Revised Schedule VI – Case Studies Current and non

Report
Revised Schedule VI – Case
Studies
Current and non-current presentation – Assets
An asset shall be classified as current when it satisfies any of the following criteria given below; All
other assets will be classified as ‘non-current’
1
2
4
Held primarily for the
Expected
to
be
realized in, or is
purpose
of
being
Operating Cycle’
cash
it is restricted from
being exchanged
3
or used to settle a
in, the company’s
‘Normal
or
equivalent unless
traded;
intended for sale
or consumption
Cash
liability for at least
Expected to be realized
twelve
within
after the reporting
twelve
months
after the reporting date;
months
date
2
Operating cycle
Represents time between the acquisition of assets for processing and their realization
in cash or cash equivalents
 May be longer than 12 months
 Where the normal operating cycle cannot be identified, it is assumed to have a
duration of twelve months.
Where a company is engaged in multiple businesses, operating cycle could be
different for each line of business.
For e.g.
 Operating cycle for wine manufacturing companies may be more than 12 months
 Liability payable on demand is ‘current’, even if its due date is beyond 12 months
3
General instructions:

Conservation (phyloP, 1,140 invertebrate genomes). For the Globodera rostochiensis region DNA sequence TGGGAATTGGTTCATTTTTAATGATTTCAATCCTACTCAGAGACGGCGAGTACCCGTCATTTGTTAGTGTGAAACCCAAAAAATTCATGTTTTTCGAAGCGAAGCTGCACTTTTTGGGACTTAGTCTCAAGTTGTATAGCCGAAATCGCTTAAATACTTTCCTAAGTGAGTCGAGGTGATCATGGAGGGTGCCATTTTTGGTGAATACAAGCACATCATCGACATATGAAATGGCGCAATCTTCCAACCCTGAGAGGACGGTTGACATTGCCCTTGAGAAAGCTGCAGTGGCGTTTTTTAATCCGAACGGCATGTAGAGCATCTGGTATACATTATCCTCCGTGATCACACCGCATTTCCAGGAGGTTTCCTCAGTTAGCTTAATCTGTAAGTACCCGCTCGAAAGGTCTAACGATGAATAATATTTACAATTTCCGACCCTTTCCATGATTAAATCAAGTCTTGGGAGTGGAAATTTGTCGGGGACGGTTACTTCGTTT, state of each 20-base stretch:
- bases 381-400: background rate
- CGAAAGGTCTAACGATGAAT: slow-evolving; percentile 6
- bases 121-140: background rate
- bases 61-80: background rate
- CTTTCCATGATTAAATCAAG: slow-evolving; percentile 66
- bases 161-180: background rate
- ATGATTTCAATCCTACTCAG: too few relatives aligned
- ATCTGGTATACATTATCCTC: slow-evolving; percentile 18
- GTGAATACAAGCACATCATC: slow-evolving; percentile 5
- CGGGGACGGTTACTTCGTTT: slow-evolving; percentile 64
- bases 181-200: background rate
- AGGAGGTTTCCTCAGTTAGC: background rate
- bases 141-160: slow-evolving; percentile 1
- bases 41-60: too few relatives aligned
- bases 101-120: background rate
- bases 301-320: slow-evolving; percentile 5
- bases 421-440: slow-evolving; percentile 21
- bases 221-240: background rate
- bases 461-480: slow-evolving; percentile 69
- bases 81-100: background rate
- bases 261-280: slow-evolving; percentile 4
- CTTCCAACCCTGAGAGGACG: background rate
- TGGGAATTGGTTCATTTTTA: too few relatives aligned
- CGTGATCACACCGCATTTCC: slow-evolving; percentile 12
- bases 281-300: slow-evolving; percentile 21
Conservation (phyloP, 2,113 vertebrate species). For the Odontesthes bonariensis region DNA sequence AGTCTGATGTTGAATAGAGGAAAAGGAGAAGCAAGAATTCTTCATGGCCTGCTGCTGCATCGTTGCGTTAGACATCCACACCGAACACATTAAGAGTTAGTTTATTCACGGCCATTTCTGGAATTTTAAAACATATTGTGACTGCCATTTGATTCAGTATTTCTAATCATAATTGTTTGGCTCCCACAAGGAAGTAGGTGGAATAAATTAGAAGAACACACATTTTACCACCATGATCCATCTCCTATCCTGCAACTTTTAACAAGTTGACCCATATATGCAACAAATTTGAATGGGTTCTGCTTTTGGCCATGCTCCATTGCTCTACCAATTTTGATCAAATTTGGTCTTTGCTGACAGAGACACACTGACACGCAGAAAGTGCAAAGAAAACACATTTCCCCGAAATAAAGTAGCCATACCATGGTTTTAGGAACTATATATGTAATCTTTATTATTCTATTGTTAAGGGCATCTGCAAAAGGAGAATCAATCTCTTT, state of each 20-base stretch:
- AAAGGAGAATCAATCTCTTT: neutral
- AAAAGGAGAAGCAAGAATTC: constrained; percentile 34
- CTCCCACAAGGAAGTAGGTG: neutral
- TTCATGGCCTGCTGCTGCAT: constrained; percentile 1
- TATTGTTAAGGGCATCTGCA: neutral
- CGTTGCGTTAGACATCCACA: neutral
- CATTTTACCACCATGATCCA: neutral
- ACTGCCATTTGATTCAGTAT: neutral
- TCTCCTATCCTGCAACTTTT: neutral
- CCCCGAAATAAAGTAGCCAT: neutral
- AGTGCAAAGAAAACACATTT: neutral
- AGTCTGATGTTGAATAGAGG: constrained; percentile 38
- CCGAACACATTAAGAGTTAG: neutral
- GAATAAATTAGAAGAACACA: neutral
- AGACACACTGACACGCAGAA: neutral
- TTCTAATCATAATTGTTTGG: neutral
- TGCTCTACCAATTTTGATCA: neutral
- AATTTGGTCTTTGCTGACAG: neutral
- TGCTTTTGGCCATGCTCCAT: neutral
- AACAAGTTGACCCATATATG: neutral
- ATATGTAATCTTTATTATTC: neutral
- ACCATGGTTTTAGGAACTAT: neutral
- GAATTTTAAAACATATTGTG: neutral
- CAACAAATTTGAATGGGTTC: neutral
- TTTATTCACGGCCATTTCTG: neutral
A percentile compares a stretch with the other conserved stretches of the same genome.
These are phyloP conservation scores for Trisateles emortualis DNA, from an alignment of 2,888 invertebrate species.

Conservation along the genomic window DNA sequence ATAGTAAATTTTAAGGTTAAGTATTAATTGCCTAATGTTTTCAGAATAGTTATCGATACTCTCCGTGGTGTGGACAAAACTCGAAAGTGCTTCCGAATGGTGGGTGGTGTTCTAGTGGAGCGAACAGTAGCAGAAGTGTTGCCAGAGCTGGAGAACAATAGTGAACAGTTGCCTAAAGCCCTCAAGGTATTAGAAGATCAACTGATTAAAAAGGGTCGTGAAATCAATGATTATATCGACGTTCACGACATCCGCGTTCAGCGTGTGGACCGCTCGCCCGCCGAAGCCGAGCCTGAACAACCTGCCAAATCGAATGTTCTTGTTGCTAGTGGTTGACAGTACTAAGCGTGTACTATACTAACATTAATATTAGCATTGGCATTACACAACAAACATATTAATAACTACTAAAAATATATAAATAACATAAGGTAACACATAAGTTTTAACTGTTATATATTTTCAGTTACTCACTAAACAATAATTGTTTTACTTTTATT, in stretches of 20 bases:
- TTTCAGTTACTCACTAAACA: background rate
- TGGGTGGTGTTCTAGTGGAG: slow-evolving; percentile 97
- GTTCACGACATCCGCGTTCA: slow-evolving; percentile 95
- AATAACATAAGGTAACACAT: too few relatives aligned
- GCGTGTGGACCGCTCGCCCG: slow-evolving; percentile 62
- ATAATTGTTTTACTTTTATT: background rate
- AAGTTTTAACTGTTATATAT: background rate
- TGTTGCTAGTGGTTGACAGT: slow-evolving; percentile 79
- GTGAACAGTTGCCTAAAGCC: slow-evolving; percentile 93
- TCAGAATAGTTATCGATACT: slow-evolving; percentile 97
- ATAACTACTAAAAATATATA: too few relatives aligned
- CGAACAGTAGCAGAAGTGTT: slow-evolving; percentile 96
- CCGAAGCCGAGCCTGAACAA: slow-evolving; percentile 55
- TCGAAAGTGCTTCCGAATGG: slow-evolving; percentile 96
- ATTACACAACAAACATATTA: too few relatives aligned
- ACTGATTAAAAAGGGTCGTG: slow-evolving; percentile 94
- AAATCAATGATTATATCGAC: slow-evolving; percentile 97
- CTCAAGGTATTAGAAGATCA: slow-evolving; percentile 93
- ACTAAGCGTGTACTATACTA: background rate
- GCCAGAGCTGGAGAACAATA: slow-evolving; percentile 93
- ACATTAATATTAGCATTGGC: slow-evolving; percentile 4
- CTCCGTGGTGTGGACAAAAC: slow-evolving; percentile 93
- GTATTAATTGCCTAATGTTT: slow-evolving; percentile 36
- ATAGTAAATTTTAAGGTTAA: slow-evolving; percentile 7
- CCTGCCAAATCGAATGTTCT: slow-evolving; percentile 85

Current and non-current presentation – Liabilities (1/2)
A liability shall be classified as current when it satisfies any of the following criteria given below; All
other liabilities will be classified as ‘non-current’
1
4
2
Held primarily for the
purpose
of
being
traded;
Expected
settled
to
in
be
the
company’s ‘Normal
Operating Cycle’
3
Due to be settled within
twelve months after the
reporting date;
The company does
not
have
an
unconditional right to
defer settlement of
the liability for at least
twelve months after
the reporting date.
Terms of a liability that
could, at the option of
the
counterparty,
result in its settlement
by the issue of equity
instruments do not
affect
its
classification.
4
Classification of provision for warranty into current and non-current
Suppose during a period X sells a single unit of a product Y for cash with warranty of 3
years. The sale occurs on the last day of the financial year. Suppose further that based on
historical experience, it is expected that warranty costs would be 100, 80 and 35 in the
three years of the warranty period.
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Classification of provision for warranty into current and non-current
Paragraphs 8.5.1 and 8.6.4 of the ICAI‟s guidance note deal inter alia with provision for
warranties and require its classification into long-term (non-current) and short term
(current). The position seems to be that if a liability satisfies any of the four criteria of
definition of “current liability”, it is classified as current. Only if none of these criteria is
satisfied that it is classified as non-current.